It is certainly nothing in the children themselves that determines their salvation in the covenant, for they are “partakers of the condemnation in Adam.”
It is certainly no condition performed by the children that determines their salvation in the covenant, for when they are received by God again into grace in Christ they are infants. The oldest edition of the baptism form had the words “onze kinderkens,” that is, “our infants” (Wielenga, p. 19). This is the meaning of the translation, “young children,” in the Psalter. Our infant children are objects of the saving grace of God in Christ, “without their knowledge,” at an age when they are not even capable of performing a work, or fulfilling a condition.
Election Determines Covenant Children
But there is another indication in these words of the baptism form that election governs the covenant regarding the salvation of the covenant children. Election determines who “our young children” are, that is, who the children of believers are to whom God makes, and then fulfills, the covenant promise, “I will be the God of you and ofyour children.” Natural birth does not make covenant children. But election produces covenant children from the physical offspring of believers.
The baptism form, in the doctrinal section quoted above, speaks of “our young children.” As is evident from the quotations of Genesis 17:7 and Acts 2:39 that immediately follow, the form refers to the “seed,” or “children,” who are the objects of God’s covenant promise. “Our young children,” in the baptism form, are those children of believing parents whom God had in mind when He said to Abraham, “I will establish my covenant between me and thee, and thy seed after thee, in their generations” (Gen. 17:7), and whom the apostle Peter had in mind when he declared, “For the promise is unto you and to your children, and to all that are afar off, even as many as the Lord our God shall call” (Acts 2:39).
The form identifies these young children as all those, but only those, who “are again received unto grace in Christ”: “our young children … are … again received unto grace in Christ.” “Our young children,” with whom God establishes His covenant according to Genesis 7:17and unto whom is the covenant promise of salvation according to Acts 2:39, are not all our physical offspring, for all our physical children are not received unto grace in Christ. Only some of the physical offspring of believers are received unto grace in Christ. They are the true, spiritual children of believers. The others, who wickedly refuse to believe in Christ and who transgress the covenant by impenitent holiness of life, are illegitimate children, even as there are spiritual “bastards” within the visible family of God, the church (Heb. 12:8). Which of the physical children of believing parents are “our young children,” whom God again receives unto grace in Christ, is determined by election.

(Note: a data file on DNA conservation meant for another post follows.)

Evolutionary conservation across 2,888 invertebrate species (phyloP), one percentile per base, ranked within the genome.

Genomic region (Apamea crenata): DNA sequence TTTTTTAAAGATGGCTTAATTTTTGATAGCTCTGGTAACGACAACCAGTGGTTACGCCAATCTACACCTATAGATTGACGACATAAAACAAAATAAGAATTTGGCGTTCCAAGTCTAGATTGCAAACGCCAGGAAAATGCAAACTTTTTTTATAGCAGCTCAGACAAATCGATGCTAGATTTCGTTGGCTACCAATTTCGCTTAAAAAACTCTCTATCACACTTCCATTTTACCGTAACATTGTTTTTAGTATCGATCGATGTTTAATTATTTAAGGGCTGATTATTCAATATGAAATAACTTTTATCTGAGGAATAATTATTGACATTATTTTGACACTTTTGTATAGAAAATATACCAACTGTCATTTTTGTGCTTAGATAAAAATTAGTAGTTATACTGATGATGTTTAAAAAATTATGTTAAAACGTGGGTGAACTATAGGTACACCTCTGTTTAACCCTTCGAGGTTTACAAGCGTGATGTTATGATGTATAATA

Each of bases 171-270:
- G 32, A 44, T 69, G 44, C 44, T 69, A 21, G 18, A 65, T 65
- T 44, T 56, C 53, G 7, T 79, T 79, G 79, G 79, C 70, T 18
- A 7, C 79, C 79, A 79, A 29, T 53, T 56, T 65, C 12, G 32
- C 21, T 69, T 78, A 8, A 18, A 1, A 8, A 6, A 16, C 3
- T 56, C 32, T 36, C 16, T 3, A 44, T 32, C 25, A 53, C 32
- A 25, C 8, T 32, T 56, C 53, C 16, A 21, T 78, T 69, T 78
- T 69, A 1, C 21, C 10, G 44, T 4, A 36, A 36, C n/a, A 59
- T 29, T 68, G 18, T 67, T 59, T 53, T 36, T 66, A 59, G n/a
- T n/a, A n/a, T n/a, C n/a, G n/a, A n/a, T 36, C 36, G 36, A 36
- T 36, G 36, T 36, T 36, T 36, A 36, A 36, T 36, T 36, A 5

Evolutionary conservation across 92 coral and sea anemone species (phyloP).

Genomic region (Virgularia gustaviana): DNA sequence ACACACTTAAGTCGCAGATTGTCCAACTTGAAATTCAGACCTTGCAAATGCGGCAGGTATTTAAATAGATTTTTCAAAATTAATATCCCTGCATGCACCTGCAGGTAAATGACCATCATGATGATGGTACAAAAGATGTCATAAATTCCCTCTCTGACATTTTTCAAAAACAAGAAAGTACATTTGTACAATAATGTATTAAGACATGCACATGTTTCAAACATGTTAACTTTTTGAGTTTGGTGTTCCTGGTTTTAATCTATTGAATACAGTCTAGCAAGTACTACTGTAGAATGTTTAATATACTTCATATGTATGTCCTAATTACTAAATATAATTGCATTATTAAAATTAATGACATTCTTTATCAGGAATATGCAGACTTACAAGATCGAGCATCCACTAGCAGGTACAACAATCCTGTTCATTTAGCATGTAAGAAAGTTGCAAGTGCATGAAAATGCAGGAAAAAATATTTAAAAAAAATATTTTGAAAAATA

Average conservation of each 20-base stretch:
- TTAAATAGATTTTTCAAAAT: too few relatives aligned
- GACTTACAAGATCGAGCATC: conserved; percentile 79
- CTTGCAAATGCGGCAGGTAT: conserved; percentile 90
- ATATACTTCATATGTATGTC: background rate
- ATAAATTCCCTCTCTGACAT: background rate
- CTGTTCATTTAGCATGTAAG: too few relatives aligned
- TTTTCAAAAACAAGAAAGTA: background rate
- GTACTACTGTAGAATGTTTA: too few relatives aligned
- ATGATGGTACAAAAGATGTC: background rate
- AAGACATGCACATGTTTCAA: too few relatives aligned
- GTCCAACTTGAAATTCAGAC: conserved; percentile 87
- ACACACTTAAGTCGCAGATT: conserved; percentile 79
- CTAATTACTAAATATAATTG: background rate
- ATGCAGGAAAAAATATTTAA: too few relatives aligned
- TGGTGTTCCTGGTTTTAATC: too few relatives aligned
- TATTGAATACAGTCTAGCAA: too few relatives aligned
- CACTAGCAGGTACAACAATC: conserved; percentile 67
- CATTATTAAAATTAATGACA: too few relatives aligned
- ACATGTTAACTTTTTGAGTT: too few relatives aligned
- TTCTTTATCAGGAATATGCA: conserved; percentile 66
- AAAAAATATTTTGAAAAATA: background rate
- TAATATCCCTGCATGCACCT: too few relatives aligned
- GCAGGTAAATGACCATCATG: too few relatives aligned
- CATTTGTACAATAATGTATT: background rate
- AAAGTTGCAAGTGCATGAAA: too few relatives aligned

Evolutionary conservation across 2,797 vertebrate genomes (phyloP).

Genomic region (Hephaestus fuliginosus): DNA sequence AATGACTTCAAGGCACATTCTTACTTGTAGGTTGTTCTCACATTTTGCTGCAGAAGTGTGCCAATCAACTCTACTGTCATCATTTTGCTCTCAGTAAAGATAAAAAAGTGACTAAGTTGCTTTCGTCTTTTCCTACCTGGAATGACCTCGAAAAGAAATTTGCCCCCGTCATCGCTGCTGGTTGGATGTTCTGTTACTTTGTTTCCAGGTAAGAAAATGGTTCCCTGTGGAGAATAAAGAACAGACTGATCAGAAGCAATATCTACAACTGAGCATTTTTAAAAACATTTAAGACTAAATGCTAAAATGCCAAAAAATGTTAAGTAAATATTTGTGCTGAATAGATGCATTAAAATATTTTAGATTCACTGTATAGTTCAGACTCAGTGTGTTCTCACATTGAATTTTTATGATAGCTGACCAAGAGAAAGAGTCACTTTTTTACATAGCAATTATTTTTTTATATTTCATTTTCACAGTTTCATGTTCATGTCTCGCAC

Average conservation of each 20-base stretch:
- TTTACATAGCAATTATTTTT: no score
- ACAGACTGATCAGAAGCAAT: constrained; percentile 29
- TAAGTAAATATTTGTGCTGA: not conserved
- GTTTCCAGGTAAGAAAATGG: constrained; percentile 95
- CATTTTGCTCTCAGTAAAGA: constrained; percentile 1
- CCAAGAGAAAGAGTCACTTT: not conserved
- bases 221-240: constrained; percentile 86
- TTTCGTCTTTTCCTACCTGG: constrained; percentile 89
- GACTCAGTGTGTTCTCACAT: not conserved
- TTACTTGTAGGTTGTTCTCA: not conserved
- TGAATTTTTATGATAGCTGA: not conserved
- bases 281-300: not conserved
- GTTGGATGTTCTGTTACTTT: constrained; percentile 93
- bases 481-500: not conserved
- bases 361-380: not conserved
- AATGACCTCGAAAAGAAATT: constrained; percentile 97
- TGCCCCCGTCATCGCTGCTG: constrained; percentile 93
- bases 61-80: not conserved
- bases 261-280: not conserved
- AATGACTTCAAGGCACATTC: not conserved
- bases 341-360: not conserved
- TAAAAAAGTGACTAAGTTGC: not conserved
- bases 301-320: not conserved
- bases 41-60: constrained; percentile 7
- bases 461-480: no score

The simple truth underlying these words of the baptism form is that the Reformed faith in its earliest period understood the covenant promise to refer to the elect children of believing parents. Election governs the covenant with regard to the important matter of the salvation of the children of believers. Indeed, election determines who the children of believers are, just as election determines who the believers are. Already in 1574, the Reformed churches in the Netherlands incorporated this understanding of the covenant promise and this view of the relation between election and the covenant in their baptism form. Inasmuch as the baptism form is an authoritative document, a “minor creed,” to say nothing of its prominence in the life of the Reformed churches, its understanding of the covenant promise and its view of the relation between election and covenant are binding upon Reformed churches and theologians.
All objections to this plain teaching of the baptism form are doctrinal in nature. They are not due to a right reading of the clear language of the form, but to a doctrine of the covenant that differs from that of the form. They are not explanations of the form, but contrary views foisted on the form.
One such view holds that the form merely teaches that all the physical children of believers are formally and outwardly set apart from the world at baptism. Election, therefore, does not enter in. This is supposed to be the explanation of the statement that the infants are “again received unto grace in Christ.”
That reception unto grace in Christ is salvation does not need to be proved to any student of Scripture, but only declared. Besides, if the reception of our infants unto grace in Christ is merely outward and formal, having nothing to do with salvation, so also, according to the contrast in the baptism form, is their condemnation in Adam merely outward and formal, having nothing to do with being lost.
To be condemned in Adam is real lostness!
To be received unto grace in Christ is real salvation!
Another view likes to read the form as though it said, “so shall they again be received unto grace in Christ, if they fulfill a condition, or if they have a conversion experience, or if they believe.” But the form does not say this. It is not speaking of a possible future salvation of the baptized infants, when they are no longer infants, but grown men and women. Rather, the form teaches an actual, present salvation of the infants, in their infancy: “so are they again received unto grace in Christ.” It speaks of an actual, present salvation of the infants “without their knowledge.” Therefore, to introduce the notion of conditions, or conversion experiences, into the form is absurdity.